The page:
China’s Zhong Zhiqiang was the subject of one TikTok where the audio, “I said right foot, I said right foot” keeps repeating over the top.
Yasuyoshi Chiba/AFP/Getty Images
However, for Snyder – a six-time Paralympic gold medal winner – he is broadly in support of a social media approach from the Paralympics to appeal to a different audience.
“I’m glad the IPC (International Paralympic Committee) is doing something what I would categorize as innovative as far as social media, following trends or engaging in a means by which they can reach a broader audience, specifically a younger audience,” Snyder explained to CNN.
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“That’s a conversation we have domestically within the USOPC realm quite a bit about are we doing what we should or can do to call attention to this amazing movement? And so I remember thinking it was great that the IPC was doing that.”
Although Snyder said that he found the video he featured in humorous, he says that being respectful of disabilities and creating “cheeky” content is a tough line to walk.
A spokesperson at the IPC told CNN Sport in a statement that the official Paralympics TikTok account “is run by a Paralympian who fully understands disability.”
“We have created a strong following through edgy and unique content that allows us to educate an audience who might be less aware of Paralympic sport and the achievements of our athletes,” the IPC continued.
“We appreciate that not everyone will like the content and sometimes we don’t get it right, but we do closely monitor posts, always converse in reactions to them, and learn from all feedback. Importantly we find that the account allows us to positively engage with younger fans about the power of Para sport as a tool for driving social inclusion.”
Bridging the gap
England amputee soccer player Sean Jackson, however, argues that the account should be focused on the positive achievements of Paralympic athletes, not humorous moments.
“They just choose to sort of mock them and turn them into memes and try and use their sport to entertain people from a comedic point of view,” Jackson told the BBC.
“Looking through that whole account, I might have seen one or two [videos] where the athlete actually does something successfully. I think everything else is just sort of mocked and whether it’s a fall or whether it’s the way they run because they’re using the blades or the way that they use a bike.
“Anything that they’ve used I think it’s just used to try and make fun of what disabled athletes have to do to participate in the sports that they love.”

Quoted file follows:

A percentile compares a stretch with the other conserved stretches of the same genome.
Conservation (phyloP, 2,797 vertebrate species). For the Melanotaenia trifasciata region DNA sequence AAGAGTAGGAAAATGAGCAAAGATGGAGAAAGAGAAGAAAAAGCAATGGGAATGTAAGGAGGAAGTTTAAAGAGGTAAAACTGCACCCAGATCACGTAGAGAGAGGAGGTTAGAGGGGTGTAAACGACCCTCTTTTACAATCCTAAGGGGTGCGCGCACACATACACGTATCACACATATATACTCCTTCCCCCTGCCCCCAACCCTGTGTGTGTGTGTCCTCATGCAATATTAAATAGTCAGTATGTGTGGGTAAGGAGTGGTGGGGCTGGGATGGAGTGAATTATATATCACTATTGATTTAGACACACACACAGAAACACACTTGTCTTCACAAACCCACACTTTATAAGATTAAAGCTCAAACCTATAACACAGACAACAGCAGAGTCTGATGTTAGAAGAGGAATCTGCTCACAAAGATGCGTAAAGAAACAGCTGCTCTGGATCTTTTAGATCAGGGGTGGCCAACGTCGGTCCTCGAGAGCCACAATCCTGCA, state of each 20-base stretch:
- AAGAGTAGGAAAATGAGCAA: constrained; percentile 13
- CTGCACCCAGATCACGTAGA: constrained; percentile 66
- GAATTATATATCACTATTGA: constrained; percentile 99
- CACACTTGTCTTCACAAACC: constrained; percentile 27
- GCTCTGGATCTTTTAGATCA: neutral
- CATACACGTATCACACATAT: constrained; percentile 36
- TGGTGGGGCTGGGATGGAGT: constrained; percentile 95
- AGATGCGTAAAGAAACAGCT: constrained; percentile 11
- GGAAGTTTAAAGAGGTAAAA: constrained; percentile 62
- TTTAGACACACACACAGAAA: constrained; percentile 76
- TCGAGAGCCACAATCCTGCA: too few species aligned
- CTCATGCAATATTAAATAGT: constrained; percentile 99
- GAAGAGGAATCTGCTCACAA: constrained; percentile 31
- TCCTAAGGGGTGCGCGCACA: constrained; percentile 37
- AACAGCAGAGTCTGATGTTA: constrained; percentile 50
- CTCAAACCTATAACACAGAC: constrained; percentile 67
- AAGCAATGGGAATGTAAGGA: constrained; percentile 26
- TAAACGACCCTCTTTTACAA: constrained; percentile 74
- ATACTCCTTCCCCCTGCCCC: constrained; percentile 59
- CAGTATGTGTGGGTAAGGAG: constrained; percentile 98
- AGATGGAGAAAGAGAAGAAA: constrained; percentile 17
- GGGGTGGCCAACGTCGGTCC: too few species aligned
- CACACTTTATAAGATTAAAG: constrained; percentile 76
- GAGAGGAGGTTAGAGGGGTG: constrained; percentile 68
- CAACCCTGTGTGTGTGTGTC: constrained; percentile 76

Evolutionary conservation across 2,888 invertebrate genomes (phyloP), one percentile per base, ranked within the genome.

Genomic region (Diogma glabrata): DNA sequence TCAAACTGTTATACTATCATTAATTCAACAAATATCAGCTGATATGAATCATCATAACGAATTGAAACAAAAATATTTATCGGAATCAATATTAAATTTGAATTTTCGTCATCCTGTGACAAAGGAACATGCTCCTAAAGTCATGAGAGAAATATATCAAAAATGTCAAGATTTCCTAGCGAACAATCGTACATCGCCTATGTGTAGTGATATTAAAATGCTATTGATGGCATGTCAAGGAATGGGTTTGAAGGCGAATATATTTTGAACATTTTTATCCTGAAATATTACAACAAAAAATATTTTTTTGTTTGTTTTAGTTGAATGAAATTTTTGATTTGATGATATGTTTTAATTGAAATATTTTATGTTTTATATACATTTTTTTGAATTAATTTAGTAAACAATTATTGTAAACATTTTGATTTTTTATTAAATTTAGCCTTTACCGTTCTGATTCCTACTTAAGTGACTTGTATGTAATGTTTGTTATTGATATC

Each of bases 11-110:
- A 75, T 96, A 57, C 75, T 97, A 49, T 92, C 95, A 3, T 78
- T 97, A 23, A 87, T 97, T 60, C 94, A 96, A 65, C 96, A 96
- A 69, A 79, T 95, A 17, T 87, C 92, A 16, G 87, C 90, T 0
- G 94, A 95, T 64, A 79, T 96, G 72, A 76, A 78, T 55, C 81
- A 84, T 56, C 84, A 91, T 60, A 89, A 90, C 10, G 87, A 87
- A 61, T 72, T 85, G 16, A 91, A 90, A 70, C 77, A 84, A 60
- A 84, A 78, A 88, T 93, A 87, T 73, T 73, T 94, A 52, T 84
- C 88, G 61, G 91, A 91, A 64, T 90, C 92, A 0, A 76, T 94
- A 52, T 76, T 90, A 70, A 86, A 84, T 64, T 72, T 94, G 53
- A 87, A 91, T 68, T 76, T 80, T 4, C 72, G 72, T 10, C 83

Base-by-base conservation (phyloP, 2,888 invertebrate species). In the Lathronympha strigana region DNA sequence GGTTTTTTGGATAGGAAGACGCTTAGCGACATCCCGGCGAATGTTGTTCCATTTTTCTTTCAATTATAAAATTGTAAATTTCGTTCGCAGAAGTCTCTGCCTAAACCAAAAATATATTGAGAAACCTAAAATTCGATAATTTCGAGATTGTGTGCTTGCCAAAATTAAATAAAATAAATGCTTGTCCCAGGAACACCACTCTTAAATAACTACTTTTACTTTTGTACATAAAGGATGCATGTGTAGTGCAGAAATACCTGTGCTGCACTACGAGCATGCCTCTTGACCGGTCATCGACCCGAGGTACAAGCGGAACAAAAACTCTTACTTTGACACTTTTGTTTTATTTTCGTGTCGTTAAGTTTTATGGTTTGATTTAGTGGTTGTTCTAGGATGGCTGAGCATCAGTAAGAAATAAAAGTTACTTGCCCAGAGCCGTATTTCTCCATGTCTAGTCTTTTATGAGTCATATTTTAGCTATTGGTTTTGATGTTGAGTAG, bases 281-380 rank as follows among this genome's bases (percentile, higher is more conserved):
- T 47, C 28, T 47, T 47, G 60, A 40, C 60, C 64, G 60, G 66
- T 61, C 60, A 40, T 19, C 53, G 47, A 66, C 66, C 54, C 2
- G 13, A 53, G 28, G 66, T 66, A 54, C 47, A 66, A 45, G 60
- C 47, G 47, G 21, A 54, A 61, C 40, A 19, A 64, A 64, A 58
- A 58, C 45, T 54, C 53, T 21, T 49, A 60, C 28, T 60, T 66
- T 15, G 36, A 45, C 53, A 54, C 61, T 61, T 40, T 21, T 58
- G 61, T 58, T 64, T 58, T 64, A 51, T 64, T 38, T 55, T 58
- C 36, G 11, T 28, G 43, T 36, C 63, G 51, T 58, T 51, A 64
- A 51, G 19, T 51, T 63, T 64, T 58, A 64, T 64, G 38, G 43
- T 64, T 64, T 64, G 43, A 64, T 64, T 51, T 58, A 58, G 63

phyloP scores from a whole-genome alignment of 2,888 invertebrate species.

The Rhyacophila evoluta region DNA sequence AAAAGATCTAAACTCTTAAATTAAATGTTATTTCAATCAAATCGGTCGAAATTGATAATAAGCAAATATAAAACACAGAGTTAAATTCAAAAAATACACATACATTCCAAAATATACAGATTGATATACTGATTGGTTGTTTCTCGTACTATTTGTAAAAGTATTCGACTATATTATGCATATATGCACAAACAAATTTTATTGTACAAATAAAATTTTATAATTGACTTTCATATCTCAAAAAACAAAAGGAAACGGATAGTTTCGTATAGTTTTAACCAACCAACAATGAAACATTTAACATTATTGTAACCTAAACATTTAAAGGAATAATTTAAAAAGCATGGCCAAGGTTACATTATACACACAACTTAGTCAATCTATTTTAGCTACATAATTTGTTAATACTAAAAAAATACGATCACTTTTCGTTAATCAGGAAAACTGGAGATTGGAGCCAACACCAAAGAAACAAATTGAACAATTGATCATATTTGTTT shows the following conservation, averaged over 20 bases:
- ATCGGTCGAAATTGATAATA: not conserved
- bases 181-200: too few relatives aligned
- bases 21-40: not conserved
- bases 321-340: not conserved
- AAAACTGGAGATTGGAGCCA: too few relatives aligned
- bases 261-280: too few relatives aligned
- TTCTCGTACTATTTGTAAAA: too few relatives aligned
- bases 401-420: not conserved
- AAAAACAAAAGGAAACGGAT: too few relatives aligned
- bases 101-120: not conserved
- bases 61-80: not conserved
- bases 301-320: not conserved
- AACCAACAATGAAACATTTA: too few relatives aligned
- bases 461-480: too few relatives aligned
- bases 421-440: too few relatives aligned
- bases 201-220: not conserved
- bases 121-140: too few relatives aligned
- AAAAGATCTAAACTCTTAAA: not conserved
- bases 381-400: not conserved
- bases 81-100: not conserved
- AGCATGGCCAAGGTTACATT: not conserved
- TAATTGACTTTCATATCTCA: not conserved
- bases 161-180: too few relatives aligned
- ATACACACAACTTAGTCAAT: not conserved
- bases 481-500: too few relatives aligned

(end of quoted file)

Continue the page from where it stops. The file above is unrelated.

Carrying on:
While Snyder says he has the “utmost respect” for the campaign the Paralympics are running, he believes it is tough for anybody to “fully understand the gamut of disability.”
“I don’t understand what it feels like to be a person in a wheelchair or to have cerebral palsy or whatever else. I do know intimately what it feels like to be a blind person, but that doesn’t necessarily mean I fully understand and can articulate how to get society to better understand my particular condition.
Snyder believes it is tough for anybody to “fully understand the gamut of disability.”
Charly Triballeau/AFP/Getty Images
“I do think that my relationship as a blind person, as a person with a disability, with my community and with my society is fraught by many gaps and misunderstandings about what it means to be blind or what my experience might be like.”
Snyder explains that the Paralympics TikTok campaign is an attempt by it to not only appeal to a different demographic, but also to use both sports and humor to bridge the gaps in people’s knowledge about disability.
“When I know and perceive that someone is uncomfortable around me on the basis of my visual impairment, and I know that they’re tripping on the language for fear that they’re going to say the wrong thing, I make a self-deprecating joke,” Snyder said.
“I joke about the blindness, I joke about the light being off and those sorts of things to set them at ease. ‘Don’t worry about offending me. I’m aware that I’m blind and that I can laugh about it.
“And now let’s have a conversation about what my experience might be like and what my challenges might be, and how you as an able-bodied person, might be able to understand and accommodate me in various ways or help me cross the street or help me without pitying me and those sorts of things.’”
He added: “I recognize that it’s a delicate line to walk about being respectful of the experience of disability and the accomplishments of amazing para-athletes. But utilizing that humor, it could go the wrong way. And so far as I can see so far, the person running this campaign has done that really well.”